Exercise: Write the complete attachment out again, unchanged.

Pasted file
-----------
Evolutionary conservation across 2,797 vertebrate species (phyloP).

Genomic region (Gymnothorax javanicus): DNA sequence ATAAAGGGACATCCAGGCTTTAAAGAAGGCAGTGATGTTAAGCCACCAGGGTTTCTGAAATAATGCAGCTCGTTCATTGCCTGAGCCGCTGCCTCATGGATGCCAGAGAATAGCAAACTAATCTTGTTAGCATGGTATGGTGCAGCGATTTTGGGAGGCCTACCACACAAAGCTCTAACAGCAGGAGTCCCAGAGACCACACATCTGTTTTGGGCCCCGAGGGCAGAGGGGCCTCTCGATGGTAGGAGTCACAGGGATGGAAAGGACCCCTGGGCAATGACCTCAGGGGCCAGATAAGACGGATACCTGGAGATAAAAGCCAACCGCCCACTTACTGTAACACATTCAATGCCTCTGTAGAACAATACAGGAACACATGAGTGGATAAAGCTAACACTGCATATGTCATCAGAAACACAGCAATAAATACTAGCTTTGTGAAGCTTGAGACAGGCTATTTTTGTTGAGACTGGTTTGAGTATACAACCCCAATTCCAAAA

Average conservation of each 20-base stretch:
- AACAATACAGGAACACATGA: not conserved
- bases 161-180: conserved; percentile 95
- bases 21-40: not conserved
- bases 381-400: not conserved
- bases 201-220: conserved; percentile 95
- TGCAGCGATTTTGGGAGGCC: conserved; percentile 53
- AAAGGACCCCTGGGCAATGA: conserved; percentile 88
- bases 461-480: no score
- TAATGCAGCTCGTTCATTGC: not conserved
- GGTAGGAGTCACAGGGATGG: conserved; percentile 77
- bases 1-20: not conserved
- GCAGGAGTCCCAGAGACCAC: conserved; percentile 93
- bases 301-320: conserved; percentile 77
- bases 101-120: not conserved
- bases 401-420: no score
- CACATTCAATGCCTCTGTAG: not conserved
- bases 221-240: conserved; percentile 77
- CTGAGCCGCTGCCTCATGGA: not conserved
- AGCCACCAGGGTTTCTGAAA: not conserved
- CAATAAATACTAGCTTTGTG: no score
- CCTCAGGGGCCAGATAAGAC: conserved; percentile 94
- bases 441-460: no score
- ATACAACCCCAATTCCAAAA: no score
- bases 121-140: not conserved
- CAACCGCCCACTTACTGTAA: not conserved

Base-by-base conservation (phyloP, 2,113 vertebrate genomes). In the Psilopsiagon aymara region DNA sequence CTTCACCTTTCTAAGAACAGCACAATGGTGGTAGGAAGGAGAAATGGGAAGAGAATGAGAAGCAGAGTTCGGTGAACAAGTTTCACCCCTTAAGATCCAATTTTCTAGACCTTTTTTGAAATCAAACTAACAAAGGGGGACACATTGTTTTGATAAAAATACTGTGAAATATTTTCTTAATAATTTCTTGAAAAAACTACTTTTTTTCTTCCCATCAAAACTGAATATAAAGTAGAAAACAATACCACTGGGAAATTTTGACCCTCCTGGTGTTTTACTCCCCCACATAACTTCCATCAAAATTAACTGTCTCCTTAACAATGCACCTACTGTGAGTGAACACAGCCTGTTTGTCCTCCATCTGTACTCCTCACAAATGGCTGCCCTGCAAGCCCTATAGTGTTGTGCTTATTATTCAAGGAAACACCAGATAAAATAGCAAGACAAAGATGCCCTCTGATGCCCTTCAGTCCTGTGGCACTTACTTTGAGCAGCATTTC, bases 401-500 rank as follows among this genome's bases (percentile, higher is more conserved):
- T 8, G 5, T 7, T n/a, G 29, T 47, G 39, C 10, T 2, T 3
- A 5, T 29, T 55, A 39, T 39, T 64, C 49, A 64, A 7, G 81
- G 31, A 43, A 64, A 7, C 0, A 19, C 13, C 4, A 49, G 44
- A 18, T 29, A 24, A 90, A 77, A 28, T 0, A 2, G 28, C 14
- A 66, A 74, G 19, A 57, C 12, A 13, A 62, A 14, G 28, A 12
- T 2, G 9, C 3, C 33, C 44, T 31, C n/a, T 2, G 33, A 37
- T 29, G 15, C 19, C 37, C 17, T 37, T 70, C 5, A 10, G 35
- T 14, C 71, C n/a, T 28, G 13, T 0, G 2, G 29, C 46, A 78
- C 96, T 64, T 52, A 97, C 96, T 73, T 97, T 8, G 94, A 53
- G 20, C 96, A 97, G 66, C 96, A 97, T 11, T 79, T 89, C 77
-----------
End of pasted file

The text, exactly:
Evolutionary conservation across 2,797 vertebrate species (phyloP).

Genomic region (Gymnothorax javanicus): DNA sequence ATAAAGGGACATCCAGGCTTTAAAGAAGGCAGTGATGTTAAGCCACCAGGGTTTCTGAAATAATGCAGCTCGTTCATTGCCTGAGCCGCTGCCTCATGGATGCCAGAGAATAGCAAACTAATCTTGTTAGCATGGTATGGTGCAGCGATTTTGGGAGGCCTACCACACAAAGCTCTAACAGCAGGAGTCCCAGAGACCACACATCTGTTTTGGGCCCCGAGGGCAGAGGGGCCTCTCGATGGTAGGAGTCACAGGGATGGAAAGGACCCCTGGGCAATGACCTCAGGGGCCAGATAAGACGGATACCTGGAGATAAAAGCCAACCGCCCACTTACTGTAACACATTCAATGCCTCTGTAGAACAATACAGGAACACATGAGTGGATAAAGCTAACACTGCATATGTCATCAGAAACACAGCAATAAATACTAGCTTTGTGAAGCTTGAGACAGGCTATTTTTGTTGAGACTGGTTTGAGTATACAACCCCAATTCCAAAA

Average conservation of each 20-base stretch:
- AACAATACAGGAACACATGA: not conserved
- bases 161-180: conserved; percentile 95
- bases 21-40: not conserved
- bases 381-400: not conserved
- bases 201-220: conserved; percentile 95
- TGCAGCGATTTTGGGAGGCC: conserved; percentile 53
- AAAGGACCCCTGGGCAATGA: conserved; percentile 88
- bases 461-480: no score
- TAATGCAGCTCGTTCATTGC: not conserved
- GGTAGGAGTCACAGGGATGG: conserved; percentile 77
- bases 1-20: not conserved
- GCAGGAGTCCCAGAGACCAC: conserved; percentile 93
- bases 301-320: conserved; percentile 77
- bases 101-120: not conserved
- bases 401-420: no score
- CACATTCAATGCCTCTGTAG: not conserved
- bases 221-240: conserved; percentile 77
- CTGAGCCGCTGCCTCATGGA: not conserved
- AGCCACCAGGGTTTCTGAAA: not conserved
- CAATAAATACTAGCTTTGTG: no score
- CCTCAGGGGCCAGATAAGAC: conserved; percentile 94
- bases 441-460: no score
- ATACAACCCCAATTCCAAAA: no score
- bases 121-140: not conserved
- CAACCGCCCACTTACTGTAA: not conserved

Base-by-base conservation (phyloP, 2,113 vertebrate genomes). In the Psilopsiagon aymara region DNA sequence CTTCACCTTTCTAAGAACAGCACAATGGTGGTAGGAAGGAGAAATGGGAAGAGAATGAGAAGCAGAGTTCGGTGAACAAGTTTCACCCCTTAAGATCCAATTTTCTAGACCTTTTTTGAAATCAAACTAACAAAGGGGGACACATTGTTTTGATAAAAATACTGTGAAATATTTTCTTAATAATTTCTTGAAAAAACTACTTTTTTTCTTCCCATCAAAACTGAATATAAAGTAGAAAACAATACCACTGGGAAATTTTGACCCTCCTGGTGTTTTACTCCCCCACATAACTTCCATCAAAATTAACTGTCTCCTTAACAATGCACCTACTGTGAGTGAACACAGCCTGTTTGTCCTCCATCTGTACTCCTCACAAATGGCTGCCCTGCAAGCCCTATAGTGTTGTGCTTATTATTCAAGGAAACACCAGATAAAATAGCAAGACAAAGATGCCCTCTGATGCCCTTCAGTCCTGTGGCACTTACTTTGAGCAGCATTTC, bases 401-500 rank as follows among this genome's bases (percentile, higher is more conserved):
- T 8, G 5, T 7, T n/a, G 29, T 47, G 39, C 10, T 2, T 3
- A 5, T 29, T 55, A 39, T 39, T 64, C 49, A 64, A 7, G 81
- G 31, A 43, A 64, A 7, C 0, A 19, C 13, C 4, A 49, G 44
- A 18, T 29, A 24, A 90, A 77, A 28, T 0, A 2, G 28, C 14
- A 66, A 74, G 19, A 57, C 12, A 13, A 62, A 14, G 28, A 12
- T 2, G 9, C 3, C 33, C 44, T 31, C n/a, T 2, G 33, A 37
- T 29, G 15, C 19, C 37, C 17, T 37, T 70, C 5, A 10, G 35
- T 14, C 71, C n/a, T 28, G 13, T 0, G 2, G 29, C 46, A 78
- C 96, T 64, T 52, A 97, C 96, T 73, T 97, T 8, G 94, A 53
- G 20, C 96, A 97, G 66, C 96, A 97, T 11, T 79, T 89, C 77